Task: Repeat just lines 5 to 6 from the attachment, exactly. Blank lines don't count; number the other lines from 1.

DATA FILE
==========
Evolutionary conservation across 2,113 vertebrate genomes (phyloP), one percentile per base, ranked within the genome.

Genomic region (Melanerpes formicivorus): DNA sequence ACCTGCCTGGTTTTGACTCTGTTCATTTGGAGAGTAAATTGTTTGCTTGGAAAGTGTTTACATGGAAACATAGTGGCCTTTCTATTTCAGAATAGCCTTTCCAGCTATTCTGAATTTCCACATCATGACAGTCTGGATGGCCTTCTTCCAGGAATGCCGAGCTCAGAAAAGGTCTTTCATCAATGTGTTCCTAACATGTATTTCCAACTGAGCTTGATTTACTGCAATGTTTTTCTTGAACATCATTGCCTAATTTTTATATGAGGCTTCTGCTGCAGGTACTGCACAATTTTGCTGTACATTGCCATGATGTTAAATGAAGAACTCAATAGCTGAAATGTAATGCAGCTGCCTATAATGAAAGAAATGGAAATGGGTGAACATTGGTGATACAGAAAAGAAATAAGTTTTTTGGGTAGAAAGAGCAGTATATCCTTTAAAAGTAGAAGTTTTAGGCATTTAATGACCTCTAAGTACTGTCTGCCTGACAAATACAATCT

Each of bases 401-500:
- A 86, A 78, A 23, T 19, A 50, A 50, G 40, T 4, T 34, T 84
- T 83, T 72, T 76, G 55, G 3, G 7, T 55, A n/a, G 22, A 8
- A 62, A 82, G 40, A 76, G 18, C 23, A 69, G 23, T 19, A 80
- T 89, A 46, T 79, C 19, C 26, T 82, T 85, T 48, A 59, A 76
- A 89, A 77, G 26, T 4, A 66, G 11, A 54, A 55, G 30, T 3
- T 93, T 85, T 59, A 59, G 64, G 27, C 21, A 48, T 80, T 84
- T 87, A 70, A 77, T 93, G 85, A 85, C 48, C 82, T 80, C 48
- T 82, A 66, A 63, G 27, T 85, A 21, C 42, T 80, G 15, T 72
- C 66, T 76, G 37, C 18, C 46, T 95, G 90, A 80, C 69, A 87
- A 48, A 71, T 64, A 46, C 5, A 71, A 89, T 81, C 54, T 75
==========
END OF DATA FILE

- T 83, T 72, T 76, G 55, G 3, G 7, T 55, A n/a, G 22, A 8
- A 62, A 82, G 40, A 76, G 18, C 23, A 69, G 23, T 19, A 80